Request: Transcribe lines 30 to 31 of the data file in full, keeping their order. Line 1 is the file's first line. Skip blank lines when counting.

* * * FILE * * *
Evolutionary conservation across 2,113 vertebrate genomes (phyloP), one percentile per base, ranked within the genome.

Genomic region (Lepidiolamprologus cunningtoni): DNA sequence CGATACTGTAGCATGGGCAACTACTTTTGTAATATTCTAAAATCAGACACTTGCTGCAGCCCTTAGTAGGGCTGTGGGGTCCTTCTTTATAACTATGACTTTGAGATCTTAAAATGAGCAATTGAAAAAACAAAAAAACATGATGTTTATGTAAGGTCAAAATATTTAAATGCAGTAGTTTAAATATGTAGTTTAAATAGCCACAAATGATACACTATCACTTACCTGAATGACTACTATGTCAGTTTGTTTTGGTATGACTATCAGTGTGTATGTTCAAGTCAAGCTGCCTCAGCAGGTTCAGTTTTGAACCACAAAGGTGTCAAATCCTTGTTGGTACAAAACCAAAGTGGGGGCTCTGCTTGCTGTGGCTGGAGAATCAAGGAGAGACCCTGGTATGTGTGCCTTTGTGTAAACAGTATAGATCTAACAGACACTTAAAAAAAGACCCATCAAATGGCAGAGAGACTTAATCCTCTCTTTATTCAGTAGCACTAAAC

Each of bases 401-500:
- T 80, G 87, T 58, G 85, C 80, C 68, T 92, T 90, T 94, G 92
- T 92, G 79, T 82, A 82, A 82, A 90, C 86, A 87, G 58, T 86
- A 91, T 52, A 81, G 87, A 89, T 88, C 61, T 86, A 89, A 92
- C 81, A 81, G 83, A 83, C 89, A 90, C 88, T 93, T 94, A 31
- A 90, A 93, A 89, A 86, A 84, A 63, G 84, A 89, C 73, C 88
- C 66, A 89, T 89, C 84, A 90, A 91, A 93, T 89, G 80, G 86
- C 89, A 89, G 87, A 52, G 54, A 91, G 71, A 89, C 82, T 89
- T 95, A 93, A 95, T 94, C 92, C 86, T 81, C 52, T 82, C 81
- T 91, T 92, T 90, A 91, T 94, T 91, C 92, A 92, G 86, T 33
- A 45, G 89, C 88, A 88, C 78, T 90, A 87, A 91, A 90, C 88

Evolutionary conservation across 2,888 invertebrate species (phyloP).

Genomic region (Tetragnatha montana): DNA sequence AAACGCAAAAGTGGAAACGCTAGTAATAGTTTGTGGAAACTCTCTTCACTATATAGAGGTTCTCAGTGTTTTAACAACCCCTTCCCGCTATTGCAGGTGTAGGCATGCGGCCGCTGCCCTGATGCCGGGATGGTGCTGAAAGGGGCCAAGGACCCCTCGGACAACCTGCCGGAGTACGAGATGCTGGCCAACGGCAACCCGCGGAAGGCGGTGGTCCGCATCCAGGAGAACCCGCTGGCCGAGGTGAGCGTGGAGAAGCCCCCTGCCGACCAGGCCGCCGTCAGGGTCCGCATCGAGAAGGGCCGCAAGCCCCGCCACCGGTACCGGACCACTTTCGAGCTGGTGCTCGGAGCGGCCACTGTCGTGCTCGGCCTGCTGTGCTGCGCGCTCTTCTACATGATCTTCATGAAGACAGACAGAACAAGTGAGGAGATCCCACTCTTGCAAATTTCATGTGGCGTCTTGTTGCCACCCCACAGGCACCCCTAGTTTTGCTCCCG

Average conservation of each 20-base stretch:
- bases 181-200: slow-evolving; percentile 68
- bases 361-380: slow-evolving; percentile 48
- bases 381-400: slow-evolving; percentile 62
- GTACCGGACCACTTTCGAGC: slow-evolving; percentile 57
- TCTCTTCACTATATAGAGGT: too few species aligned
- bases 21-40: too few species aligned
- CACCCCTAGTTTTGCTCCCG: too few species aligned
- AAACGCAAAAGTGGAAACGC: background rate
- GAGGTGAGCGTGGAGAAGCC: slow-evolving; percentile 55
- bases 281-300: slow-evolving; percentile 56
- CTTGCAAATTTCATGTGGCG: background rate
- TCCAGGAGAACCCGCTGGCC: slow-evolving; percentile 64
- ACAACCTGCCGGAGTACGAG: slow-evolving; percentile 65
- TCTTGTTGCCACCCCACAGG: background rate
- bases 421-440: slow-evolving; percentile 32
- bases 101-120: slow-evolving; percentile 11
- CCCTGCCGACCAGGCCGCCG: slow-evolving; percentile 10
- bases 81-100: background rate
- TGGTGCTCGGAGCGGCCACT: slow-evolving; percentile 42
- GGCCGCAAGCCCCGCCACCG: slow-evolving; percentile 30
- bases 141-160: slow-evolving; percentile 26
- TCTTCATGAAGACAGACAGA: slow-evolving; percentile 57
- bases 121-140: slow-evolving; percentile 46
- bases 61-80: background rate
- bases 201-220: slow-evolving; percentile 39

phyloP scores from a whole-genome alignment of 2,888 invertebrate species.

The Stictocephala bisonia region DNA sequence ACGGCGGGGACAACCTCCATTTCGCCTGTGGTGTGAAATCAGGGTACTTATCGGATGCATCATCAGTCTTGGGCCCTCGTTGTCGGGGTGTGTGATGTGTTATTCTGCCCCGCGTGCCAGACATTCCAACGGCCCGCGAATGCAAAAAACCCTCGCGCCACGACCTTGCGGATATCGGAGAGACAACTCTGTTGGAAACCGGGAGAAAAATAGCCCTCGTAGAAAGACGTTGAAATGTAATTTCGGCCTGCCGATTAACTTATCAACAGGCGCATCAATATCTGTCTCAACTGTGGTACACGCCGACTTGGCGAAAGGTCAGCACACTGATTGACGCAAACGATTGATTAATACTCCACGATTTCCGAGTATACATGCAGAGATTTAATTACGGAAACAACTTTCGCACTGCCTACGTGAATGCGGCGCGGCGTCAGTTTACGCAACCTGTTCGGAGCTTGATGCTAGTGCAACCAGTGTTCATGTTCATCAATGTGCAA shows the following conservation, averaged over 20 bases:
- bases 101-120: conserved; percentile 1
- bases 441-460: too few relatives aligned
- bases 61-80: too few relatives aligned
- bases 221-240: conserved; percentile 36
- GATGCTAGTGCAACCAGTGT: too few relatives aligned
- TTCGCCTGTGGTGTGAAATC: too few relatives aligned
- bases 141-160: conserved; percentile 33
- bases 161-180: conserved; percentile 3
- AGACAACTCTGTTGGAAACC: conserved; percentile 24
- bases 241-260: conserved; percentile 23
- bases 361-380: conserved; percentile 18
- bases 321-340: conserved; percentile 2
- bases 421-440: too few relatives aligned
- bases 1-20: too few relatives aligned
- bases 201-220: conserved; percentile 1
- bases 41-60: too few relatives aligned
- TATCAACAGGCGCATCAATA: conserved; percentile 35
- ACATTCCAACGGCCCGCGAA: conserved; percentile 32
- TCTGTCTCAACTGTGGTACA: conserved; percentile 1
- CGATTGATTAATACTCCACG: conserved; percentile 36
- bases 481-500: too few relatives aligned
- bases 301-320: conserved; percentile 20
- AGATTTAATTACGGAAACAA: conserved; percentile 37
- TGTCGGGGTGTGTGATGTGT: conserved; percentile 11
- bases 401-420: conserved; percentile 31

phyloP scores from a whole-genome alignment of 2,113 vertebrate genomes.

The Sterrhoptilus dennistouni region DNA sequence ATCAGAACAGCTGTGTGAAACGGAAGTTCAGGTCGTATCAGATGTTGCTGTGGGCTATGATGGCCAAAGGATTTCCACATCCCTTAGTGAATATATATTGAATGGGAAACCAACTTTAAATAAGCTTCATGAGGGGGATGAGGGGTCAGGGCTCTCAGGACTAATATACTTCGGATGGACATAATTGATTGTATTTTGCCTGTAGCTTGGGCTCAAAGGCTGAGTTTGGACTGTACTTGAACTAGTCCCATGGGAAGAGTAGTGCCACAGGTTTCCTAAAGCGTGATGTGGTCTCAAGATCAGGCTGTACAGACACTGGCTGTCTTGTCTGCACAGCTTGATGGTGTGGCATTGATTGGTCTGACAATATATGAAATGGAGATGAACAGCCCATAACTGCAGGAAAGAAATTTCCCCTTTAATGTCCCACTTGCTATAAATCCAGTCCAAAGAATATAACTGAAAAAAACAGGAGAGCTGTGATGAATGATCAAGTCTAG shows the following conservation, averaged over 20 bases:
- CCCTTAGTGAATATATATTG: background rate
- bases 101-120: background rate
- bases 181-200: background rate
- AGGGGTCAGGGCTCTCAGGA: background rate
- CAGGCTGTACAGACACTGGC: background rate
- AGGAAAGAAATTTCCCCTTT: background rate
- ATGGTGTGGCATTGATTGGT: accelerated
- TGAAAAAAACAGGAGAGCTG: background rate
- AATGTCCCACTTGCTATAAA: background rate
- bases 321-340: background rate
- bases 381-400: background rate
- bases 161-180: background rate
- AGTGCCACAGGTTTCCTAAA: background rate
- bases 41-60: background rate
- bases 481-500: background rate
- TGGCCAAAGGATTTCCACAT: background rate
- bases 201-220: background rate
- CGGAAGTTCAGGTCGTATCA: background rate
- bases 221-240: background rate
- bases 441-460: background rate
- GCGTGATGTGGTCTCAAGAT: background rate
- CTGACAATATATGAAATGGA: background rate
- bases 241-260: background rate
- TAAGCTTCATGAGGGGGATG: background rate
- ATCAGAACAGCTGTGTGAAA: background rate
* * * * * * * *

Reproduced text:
- TCTTGTTGCCACCCCACAGG: background rate
- bases 421-440: slow-evolving; percentile 32